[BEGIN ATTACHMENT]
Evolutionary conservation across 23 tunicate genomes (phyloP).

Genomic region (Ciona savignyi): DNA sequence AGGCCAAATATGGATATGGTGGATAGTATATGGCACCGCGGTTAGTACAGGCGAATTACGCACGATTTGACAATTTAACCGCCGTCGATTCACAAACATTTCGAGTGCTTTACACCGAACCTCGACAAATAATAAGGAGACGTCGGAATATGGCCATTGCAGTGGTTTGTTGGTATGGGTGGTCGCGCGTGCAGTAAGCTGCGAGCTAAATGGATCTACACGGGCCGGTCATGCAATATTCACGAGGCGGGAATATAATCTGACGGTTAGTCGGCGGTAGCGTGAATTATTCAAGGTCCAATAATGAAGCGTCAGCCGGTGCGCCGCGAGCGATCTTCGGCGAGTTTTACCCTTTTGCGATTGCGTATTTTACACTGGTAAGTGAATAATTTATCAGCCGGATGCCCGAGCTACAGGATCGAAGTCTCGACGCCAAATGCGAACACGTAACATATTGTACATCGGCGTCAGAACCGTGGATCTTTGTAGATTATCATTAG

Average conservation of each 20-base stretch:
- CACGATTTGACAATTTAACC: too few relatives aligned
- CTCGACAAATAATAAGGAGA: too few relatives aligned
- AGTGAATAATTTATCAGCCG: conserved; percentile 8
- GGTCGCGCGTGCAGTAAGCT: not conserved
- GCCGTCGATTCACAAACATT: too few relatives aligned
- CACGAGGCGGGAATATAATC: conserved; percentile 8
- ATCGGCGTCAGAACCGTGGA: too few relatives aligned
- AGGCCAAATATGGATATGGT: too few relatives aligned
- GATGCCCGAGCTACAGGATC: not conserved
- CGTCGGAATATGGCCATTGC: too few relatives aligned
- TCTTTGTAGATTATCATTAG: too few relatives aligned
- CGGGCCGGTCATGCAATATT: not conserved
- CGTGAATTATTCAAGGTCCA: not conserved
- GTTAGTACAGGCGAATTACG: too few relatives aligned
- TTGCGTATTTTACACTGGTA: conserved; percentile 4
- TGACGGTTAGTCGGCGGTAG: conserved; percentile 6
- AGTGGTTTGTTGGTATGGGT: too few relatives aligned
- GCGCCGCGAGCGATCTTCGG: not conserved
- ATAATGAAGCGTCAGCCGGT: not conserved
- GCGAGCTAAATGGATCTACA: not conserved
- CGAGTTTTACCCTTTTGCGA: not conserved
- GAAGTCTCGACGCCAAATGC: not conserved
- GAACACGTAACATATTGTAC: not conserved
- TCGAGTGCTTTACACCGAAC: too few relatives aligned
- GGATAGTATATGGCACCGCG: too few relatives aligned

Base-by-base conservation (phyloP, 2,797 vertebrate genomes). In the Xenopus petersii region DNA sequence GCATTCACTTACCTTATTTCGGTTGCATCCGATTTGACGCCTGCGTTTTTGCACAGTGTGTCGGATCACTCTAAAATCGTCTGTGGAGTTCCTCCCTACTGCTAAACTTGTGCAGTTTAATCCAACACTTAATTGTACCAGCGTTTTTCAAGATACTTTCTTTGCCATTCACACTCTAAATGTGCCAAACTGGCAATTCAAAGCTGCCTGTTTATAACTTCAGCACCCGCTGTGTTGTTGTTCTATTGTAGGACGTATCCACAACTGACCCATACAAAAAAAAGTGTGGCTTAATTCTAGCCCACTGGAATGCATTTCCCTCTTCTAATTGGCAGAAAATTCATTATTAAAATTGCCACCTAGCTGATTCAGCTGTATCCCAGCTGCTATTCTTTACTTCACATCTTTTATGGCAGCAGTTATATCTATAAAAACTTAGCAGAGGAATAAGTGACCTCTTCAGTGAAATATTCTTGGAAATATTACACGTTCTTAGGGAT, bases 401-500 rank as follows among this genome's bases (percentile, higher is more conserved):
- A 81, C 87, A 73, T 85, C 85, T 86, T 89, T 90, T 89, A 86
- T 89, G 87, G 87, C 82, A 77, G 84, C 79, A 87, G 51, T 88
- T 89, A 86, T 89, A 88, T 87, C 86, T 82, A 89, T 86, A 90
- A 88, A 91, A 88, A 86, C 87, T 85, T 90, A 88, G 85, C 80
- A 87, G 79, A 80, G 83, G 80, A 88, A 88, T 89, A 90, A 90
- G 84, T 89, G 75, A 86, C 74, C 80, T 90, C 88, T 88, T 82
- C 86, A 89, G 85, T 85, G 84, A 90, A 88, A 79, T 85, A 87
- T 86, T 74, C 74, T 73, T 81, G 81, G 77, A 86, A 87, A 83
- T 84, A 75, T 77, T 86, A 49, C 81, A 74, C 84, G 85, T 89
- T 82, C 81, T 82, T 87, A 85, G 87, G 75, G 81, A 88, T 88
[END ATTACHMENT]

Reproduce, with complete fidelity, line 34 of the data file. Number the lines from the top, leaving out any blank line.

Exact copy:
- A 87, G 79, A 80, G 83, G 80, A 88, A 88, T 89, A 90, A 90